We learn from this vision that God performs His work in the hearts of each one of His own. This becomes plain from the relationship between the second and third stages in the vision. Regeneration precedes the calling. When Christ finished His mediatorial work and made complete satisfaction for the sins of His own, He ascended into heaven. Through His Spirit He directs the preaching of the gospel. It is His will that some reprobate do not even hear the word, it is also His will that some hear it and this hearing contributes to the development of their sin. Principally however, the preaching is directed to the elect and redeemed people of God. Now notice carefully that this word is not directed to the natural man who is yet in his sin; rather it is directed to the regenerated child of God who is prepared by God for the preaching of the gospel. Ezekiel had to prophesy to the wind to breathe in the nostrils of those bodies that were prepared for this breath. So Christ also directs the call of His gospel to His regenerated children. This tells us then that since the gospel is not directed to the natural man, the effectiveness of the gospel is not dependent upon natural means. It is not the logic of the gospel as it .appeals to natural man that brings about conversion. It is not the persuasiveness of argumentation that moves the will of the natural man. Nor is it the tempo of human emotionalism that activates the Christian to cry out, “I believe.” Rather, it is the work of Christ whereby He calls to conscious expression that which He already performed before the encounter of the preaching.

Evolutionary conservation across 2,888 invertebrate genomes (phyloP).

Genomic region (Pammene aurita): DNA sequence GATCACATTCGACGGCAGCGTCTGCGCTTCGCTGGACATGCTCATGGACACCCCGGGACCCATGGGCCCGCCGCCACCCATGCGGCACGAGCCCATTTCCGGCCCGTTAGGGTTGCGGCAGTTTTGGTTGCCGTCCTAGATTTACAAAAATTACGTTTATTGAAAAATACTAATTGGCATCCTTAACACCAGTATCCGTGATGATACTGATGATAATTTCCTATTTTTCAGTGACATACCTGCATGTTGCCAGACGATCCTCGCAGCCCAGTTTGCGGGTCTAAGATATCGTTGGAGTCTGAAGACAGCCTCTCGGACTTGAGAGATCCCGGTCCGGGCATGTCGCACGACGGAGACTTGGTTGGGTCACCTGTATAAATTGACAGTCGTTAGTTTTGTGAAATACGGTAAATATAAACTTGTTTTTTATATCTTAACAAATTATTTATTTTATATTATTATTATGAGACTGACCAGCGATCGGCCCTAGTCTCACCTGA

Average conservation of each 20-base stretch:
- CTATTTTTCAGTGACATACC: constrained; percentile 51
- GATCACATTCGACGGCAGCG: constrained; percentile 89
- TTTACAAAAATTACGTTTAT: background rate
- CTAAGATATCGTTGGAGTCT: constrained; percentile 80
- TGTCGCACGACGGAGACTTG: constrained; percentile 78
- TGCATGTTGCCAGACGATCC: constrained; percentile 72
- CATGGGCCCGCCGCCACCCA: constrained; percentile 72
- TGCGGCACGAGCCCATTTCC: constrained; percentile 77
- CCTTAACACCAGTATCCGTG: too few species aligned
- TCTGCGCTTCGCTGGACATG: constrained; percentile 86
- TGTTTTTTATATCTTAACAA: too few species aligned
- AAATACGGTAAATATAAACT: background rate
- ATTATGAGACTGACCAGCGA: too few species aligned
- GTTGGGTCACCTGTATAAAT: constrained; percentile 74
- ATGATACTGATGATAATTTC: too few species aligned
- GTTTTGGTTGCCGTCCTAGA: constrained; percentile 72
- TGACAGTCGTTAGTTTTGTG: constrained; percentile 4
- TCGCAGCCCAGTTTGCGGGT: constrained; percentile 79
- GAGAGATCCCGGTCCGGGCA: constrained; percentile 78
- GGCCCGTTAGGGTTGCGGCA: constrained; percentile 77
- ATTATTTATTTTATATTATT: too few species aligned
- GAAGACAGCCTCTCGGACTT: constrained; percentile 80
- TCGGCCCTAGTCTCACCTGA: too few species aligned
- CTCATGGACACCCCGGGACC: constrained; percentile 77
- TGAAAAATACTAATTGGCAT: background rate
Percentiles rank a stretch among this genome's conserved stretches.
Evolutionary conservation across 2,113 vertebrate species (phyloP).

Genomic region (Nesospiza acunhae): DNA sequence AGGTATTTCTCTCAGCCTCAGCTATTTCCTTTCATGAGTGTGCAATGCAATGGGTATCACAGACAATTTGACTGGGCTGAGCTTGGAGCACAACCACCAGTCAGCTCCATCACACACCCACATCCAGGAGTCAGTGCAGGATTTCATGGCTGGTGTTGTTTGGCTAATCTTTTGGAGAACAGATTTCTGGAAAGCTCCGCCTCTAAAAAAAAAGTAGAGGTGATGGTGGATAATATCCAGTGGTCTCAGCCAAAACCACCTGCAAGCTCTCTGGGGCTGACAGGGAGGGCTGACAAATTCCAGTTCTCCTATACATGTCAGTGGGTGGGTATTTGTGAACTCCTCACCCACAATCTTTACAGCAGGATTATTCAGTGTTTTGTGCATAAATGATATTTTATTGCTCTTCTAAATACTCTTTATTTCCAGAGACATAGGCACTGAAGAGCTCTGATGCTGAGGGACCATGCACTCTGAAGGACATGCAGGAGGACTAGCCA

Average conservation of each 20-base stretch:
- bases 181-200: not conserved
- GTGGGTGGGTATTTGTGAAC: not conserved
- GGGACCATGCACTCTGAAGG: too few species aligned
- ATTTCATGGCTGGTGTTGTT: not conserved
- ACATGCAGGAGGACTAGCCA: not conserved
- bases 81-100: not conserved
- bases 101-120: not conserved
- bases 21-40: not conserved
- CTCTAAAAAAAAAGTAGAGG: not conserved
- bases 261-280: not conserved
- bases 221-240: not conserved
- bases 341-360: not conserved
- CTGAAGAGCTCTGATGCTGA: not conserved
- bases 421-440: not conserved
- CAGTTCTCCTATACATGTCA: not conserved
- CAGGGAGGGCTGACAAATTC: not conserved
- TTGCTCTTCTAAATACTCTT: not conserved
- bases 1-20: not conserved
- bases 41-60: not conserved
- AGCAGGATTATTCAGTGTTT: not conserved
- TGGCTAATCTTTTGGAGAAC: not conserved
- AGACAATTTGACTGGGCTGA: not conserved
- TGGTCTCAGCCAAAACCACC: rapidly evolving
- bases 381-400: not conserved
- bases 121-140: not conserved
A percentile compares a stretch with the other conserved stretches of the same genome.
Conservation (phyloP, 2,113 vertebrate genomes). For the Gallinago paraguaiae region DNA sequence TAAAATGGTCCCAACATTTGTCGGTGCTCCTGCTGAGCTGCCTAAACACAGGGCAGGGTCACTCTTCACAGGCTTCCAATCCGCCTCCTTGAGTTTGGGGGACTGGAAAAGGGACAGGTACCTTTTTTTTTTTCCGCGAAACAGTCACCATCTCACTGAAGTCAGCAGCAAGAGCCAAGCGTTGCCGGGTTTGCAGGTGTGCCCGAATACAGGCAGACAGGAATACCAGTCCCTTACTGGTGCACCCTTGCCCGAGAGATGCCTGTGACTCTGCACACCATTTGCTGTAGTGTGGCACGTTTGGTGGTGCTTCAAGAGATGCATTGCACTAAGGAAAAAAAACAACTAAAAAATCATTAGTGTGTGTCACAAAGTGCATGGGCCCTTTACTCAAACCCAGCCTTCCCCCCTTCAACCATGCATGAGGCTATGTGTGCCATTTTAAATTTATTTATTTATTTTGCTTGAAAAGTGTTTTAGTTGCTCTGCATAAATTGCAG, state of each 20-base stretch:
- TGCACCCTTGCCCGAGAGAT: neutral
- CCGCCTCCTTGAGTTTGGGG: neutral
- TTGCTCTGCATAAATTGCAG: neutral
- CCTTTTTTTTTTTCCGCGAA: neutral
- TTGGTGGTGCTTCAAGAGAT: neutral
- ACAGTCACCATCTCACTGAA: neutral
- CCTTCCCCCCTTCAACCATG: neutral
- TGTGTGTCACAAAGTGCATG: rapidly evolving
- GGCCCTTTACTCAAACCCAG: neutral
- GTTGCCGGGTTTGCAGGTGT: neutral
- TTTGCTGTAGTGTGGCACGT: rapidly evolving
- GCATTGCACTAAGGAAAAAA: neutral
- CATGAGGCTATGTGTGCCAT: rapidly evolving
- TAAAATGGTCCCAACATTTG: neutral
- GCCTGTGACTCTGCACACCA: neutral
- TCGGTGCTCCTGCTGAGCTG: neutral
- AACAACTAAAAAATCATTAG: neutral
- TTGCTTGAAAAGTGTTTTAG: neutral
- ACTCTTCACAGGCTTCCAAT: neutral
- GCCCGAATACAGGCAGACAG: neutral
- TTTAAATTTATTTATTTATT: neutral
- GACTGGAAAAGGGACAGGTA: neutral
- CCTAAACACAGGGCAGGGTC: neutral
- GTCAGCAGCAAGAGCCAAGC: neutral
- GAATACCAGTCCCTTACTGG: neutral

Scripture explains this beautifully. The preaching is described as the “sword of the Spirit.” When the word is preached, we read that hearts are “pricked.” This results in the “opening” of the heart. This is the mighty resurrection that transpires through the preaching. Christ by His Spirit pricks that heart which is regenerated and through this prick causes it to open up and thus emit the graces of God in Christ. The love of God, mercy of God, and power of God flow forth from the opened heart and this in turn affects the mind to assent to the truth, activates the will to desire to live the truth, and causes the child of God to respond in true joy of salvation.